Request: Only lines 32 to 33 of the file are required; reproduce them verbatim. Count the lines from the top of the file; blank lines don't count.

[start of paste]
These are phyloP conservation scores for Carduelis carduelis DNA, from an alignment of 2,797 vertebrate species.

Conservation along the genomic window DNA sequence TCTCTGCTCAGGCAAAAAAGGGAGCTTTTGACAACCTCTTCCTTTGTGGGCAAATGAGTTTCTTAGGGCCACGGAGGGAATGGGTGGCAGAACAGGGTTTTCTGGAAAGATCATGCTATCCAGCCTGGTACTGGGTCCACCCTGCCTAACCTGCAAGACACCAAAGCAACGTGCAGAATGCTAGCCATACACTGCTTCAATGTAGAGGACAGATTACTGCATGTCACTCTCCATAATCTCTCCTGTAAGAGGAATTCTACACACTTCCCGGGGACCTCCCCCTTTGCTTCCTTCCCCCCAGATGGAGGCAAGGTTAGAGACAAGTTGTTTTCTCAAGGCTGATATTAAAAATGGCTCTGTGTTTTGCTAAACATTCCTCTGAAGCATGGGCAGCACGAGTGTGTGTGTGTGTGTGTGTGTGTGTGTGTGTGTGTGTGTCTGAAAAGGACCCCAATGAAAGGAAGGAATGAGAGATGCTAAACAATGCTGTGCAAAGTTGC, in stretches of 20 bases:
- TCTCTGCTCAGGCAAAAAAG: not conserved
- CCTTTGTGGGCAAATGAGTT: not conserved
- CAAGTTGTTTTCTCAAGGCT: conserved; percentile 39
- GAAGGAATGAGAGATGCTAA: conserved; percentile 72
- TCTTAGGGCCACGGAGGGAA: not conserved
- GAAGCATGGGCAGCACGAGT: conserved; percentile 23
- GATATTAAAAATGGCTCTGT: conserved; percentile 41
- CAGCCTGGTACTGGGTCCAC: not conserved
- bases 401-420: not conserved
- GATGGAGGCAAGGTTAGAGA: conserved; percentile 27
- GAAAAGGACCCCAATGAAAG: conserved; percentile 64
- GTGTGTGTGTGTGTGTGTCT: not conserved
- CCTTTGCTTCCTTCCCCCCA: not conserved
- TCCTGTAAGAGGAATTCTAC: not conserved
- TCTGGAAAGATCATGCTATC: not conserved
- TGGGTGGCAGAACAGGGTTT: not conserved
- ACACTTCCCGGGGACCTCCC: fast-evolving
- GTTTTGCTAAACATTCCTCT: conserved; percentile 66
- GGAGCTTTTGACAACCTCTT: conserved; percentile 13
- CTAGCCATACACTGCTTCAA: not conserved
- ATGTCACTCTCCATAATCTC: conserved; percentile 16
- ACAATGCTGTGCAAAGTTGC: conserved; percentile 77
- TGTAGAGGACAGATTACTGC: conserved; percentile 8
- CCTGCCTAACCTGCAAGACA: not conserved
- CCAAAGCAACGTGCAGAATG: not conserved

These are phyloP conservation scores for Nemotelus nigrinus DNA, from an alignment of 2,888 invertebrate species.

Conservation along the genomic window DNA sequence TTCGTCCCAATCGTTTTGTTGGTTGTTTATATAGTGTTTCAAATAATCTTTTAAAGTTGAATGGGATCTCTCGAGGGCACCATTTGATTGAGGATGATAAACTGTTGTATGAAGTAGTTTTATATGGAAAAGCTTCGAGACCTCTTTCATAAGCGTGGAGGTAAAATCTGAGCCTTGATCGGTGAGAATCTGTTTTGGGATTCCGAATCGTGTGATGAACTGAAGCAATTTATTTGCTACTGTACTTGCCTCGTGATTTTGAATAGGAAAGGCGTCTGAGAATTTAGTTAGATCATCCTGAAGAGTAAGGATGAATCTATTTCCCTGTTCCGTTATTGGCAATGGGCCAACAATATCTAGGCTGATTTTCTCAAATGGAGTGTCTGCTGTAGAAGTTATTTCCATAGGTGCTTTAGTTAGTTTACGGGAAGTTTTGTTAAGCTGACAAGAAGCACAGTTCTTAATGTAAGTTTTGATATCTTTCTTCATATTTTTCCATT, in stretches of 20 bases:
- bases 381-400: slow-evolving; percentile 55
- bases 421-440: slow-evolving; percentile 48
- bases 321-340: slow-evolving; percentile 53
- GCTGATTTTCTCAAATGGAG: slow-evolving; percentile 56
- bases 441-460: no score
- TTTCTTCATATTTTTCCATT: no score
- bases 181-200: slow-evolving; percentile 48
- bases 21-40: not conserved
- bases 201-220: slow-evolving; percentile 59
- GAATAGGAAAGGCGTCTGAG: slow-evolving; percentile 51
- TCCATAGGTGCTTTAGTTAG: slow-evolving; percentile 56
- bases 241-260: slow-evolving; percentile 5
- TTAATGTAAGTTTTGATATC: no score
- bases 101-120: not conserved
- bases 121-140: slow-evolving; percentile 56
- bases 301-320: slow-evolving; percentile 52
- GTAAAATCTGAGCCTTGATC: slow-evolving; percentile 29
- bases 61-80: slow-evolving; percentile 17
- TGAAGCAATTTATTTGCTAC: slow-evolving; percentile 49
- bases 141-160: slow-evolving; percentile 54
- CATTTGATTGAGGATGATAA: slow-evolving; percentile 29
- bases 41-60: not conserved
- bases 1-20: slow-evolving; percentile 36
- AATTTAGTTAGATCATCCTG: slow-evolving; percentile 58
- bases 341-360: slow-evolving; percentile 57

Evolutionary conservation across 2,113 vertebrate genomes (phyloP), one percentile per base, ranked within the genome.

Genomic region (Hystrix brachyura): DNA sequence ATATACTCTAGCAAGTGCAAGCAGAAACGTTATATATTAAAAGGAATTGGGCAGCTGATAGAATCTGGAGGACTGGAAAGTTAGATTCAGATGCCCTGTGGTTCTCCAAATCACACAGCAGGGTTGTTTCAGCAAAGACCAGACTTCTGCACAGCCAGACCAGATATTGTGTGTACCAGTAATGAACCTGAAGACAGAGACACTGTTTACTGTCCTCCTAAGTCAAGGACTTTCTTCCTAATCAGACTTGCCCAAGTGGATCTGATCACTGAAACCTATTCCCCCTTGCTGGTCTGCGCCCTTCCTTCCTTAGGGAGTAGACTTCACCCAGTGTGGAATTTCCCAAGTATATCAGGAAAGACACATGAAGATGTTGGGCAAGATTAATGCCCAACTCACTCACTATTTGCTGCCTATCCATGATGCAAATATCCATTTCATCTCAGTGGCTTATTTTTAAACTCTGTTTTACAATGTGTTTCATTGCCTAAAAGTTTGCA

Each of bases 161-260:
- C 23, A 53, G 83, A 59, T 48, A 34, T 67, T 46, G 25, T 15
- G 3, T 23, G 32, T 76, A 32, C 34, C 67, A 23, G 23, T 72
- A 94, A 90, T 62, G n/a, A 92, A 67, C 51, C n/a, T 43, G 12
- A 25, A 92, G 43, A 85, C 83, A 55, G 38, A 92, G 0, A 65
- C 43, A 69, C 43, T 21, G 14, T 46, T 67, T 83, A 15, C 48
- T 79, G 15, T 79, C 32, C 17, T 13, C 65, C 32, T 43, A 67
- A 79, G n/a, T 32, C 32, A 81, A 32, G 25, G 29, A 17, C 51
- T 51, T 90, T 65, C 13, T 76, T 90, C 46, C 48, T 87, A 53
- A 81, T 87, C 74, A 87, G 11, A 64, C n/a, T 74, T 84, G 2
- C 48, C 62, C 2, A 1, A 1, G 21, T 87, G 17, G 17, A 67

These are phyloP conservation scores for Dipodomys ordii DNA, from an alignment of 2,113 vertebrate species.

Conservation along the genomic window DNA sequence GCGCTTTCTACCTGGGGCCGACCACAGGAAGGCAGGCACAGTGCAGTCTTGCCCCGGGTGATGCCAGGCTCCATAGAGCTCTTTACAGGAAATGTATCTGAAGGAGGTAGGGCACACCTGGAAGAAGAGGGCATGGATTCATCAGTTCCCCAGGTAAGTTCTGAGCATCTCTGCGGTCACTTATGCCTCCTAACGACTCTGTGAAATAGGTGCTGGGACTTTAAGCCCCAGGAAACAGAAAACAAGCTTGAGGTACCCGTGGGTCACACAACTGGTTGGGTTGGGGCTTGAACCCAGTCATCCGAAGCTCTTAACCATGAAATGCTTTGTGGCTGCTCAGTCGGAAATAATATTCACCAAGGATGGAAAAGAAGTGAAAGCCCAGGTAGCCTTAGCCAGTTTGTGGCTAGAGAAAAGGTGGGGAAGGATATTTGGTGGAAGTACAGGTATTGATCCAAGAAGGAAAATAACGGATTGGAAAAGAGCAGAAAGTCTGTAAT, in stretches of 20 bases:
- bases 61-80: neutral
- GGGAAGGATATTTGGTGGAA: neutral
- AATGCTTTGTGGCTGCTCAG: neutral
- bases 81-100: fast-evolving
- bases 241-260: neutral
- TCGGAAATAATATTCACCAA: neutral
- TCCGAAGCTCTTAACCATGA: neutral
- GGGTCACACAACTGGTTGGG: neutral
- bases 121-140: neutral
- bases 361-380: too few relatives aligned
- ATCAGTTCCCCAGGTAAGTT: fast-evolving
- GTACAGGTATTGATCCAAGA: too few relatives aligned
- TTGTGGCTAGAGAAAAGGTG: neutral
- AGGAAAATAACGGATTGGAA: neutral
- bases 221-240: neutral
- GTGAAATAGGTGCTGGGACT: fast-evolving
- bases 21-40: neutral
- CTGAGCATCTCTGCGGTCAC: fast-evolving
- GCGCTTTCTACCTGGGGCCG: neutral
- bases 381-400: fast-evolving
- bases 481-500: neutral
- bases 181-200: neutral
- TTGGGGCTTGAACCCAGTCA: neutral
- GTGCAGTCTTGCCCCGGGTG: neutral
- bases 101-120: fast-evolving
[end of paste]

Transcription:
- bases 321-340: slow-evolving; percentile 53
- GCTGATTTTCTCAAATGGAG: slow-evolving; percentile 56